There is a rather unfortunate habit emerging at Reading that is spoiling the Queen’s Park Rangers party and detracting from the great story of manager Harry Redknapp’s ‚Äúmiracle‚Äù turnaround. Not content to struggle on abysmally as they did happily for months, the Royals have earned themselves a reputation for being unable to compete for 80 minutes per game.
However, after being put to the sword for the vast majority of their clashes with Newcastle United and West Bromwich Albion, Brian McDermott’s side twice came back to win. Once and such an act can be branded an aberration, but to do it successively suggests the cultivation of real camaraderie and strong team spirit at the side one place and now five points clear of the R’s.
While QPR celebrated preventing Tottenham Hotspur scoring on the road for the first time this season, the Berkshire club were revelling in their spectacular comeback against the Baggies.
Having gone to Upton Park, taken the lead and emerged with a creditable draw, Rangers were once again trumped as Reading left it late to win at St. James’ Park. There is a fine line between success and failure and sadly, the R’s still appear to be on the wrong side of the divide.
Yet such pessimism must be put into context, for while QPR continue to prop up the table, they had been dismissively written off as relegated by many in December. The signing of striker Loic Remy has breathed new life into the area where the club has been desperately short of ability all season and four points is hardly a chasm.
Hope remains that Rangers can build on their three big achievements of late: winning away from home, keeping successive clean sheets and going on an unbeaten run. This is in spite of the news that captain Ryan Nelsen will play his final game for QPR on January 29 against Manchester City, leaving the Superhoops critically short at the back.
Unfortunately the January transfer window is an abysmally poor time to be targeting centre backs, the best of whom earn their reputation for being consistent and reliable. No club would allow a defender that fits the above criteria to leave halfway through the season, as West Brom showed by rejecting the ¬£5million bid for Jonas Olsson.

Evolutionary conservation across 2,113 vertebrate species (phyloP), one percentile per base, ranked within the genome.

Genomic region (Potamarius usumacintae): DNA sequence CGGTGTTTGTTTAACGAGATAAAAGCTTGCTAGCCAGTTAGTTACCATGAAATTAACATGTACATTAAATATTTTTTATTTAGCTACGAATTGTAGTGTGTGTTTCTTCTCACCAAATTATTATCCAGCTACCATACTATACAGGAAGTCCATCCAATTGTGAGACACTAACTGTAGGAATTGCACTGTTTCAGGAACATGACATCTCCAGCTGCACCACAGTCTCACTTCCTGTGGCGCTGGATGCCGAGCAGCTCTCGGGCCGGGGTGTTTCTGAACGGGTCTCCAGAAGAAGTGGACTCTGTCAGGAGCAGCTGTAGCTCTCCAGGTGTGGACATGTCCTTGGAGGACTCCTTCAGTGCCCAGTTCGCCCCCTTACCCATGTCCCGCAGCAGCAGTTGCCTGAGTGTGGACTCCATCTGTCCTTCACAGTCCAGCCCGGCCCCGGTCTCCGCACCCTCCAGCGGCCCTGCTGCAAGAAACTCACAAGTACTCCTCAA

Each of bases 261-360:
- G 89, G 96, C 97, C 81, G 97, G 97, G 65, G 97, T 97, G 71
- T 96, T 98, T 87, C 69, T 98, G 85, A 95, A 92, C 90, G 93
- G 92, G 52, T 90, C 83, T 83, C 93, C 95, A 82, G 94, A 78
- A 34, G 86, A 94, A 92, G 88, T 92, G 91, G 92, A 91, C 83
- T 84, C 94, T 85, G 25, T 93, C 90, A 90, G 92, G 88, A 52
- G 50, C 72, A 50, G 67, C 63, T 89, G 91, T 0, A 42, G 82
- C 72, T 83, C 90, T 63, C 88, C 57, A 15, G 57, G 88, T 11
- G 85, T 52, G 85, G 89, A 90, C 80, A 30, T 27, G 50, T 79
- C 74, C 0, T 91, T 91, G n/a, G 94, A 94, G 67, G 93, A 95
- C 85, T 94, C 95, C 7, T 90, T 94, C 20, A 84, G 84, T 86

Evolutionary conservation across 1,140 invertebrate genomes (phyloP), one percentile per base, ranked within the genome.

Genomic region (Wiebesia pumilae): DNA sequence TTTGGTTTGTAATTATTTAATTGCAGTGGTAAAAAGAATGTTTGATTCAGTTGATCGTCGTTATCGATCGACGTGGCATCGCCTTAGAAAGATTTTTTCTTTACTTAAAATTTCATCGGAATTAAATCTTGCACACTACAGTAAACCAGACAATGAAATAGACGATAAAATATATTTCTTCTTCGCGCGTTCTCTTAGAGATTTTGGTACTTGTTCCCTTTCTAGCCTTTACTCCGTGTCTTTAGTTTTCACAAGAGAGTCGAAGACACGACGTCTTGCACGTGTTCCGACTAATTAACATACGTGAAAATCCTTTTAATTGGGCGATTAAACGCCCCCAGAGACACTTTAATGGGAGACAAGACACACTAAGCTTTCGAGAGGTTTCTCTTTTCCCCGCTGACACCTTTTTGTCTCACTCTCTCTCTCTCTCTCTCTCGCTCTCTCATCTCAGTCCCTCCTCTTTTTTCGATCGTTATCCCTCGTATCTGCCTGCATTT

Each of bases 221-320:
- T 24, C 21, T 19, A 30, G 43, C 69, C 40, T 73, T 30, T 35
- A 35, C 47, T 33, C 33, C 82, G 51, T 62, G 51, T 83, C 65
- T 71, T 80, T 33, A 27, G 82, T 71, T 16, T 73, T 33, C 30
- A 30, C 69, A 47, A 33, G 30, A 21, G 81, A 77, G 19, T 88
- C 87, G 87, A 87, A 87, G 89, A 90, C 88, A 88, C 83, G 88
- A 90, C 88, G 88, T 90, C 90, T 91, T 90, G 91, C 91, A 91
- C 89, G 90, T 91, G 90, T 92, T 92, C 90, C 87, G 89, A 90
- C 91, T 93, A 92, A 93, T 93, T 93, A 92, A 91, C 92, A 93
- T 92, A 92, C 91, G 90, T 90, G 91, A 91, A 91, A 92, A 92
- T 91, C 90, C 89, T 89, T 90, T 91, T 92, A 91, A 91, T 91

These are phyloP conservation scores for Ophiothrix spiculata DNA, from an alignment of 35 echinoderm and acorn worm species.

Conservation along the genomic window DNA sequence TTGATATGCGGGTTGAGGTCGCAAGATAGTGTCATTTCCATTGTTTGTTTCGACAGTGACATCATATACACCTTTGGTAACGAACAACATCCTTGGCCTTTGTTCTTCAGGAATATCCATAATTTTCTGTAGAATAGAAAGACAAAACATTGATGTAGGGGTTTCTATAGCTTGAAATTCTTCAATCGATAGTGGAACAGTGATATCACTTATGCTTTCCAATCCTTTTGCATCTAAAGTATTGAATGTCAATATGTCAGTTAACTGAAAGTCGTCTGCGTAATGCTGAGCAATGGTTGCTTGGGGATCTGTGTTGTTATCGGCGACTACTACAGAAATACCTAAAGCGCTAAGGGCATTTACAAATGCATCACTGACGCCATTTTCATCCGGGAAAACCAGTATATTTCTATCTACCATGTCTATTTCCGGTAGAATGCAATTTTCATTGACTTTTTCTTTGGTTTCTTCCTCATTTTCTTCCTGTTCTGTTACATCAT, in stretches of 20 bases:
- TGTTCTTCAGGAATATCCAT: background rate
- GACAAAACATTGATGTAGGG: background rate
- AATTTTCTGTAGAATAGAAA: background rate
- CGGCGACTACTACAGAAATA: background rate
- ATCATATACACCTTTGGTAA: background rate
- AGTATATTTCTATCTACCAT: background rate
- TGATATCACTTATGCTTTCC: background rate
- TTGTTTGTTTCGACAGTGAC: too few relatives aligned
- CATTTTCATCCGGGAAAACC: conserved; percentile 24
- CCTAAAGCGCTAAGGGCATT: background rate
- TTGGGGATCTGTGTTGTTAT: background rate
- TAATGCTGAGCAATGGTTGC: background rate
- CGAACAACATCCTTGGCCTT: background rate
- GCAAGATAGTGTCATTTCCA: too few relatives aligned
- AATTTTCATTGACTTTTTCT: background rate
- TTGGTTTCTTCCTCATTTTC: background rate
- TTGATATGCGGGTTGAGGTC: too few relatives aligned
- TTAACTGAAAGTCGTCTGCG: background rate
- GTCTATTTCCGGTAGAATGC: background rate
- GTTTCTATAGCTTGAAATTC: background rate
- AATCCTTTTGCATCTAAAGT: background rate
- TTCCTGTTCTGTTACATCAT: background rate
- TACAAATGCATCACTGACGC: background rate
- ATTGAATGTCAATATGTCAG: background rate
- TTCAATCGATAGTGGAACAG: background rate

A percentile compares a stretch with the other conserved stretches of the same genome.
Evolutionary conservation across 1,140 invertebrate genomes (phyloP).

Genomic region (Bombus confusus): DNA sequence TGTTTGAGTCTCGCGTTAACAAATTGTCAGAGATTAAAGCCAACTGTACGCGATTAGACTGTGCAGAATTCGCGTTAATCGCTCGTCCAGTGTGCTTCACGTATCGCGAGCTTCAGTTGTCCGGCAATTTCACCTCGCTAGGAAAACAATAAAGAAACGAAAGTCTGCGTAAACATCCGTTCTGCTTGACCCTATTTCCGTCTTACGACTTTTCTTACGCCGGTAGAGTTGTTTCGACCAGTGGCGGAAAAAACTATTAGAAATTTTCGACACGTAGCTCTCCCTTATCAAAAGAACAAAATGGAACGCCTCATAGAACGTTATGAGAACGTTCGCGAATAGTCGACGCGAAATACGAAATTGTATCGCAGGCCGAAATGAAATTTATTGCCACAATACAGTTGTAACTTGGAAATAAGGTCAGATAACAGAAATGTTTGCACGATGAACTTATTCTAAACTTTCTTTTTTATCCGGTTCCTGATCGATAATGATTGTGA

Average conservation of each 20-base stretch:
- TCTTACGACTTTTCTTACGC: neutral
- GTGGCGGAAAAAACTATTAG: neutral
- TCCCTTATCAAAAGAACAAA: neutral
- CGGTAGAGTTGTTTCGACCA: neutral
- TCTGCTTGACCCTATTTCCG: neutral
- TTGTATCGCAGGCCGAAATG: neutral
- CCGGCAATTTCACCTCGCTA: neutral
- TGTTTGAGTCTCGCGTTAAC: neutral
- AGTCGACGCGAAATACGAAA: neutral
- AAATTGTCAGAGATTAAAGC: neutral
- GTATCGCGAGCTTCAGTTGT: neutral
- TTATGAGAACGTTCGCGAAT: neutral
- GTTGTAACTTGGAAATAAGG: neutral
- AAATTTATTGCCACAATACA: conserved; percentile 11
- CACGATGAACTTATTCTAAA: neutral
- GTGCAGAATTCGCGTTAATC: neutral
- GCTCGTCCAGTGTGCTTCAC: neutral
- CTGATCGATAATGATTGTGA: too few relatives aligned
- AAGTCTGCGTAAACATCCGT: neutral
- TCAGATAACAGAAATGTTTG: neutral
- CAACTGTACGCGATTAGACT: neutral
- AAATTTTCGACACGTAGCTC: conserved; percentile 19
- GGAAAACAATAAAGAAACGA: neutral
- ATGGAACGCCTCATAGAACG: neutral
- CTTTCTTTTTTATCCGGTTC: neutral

Forwards are different, as they can easily fall out of favour, are more temperamental and require resting and rotation more frequently. Hence the relative ease with which Remy was enticed away from Marseille, although some have argued that his decision was based primarily on financial incentives.
Be that as it may, the point is that the 26-year-old is a goalscorer who found the net 53 times in 136 games for Marseilles and Nice in Ligue 1. He has the potential to make the difference, for it must be said that goals could not be any scarcer than they were over the past three or four months.
Shortcomings remain in this team, however, the sort of failings that allowed an excellent stop from Julio Cesar to be turned in by an unmarked Joe Cole for the equaliser last weekend.
Against Chelsea, Redknapp’s players cut out the mistakes and stuck to a rigid system that proved too stubborn for a team of stars and big-money signings to break down. A similar tactic must be employed against the Citizens next week, before one of the most important matches of the season – the visit of Norwich City on February 2.
Perhaps a game against the Canaries may not seem particularly significant: after all, they are hardly world-beaters. Yet in the context of a defence lacking the faultless leadership of Nelsen and facing a team including Anthony Pilkington rather than Yaya Toure, it will be the first chance to assess whether the R’s genuinely have what it takes to stay up.
Photograph provided by Sandra Sayce and used with permission.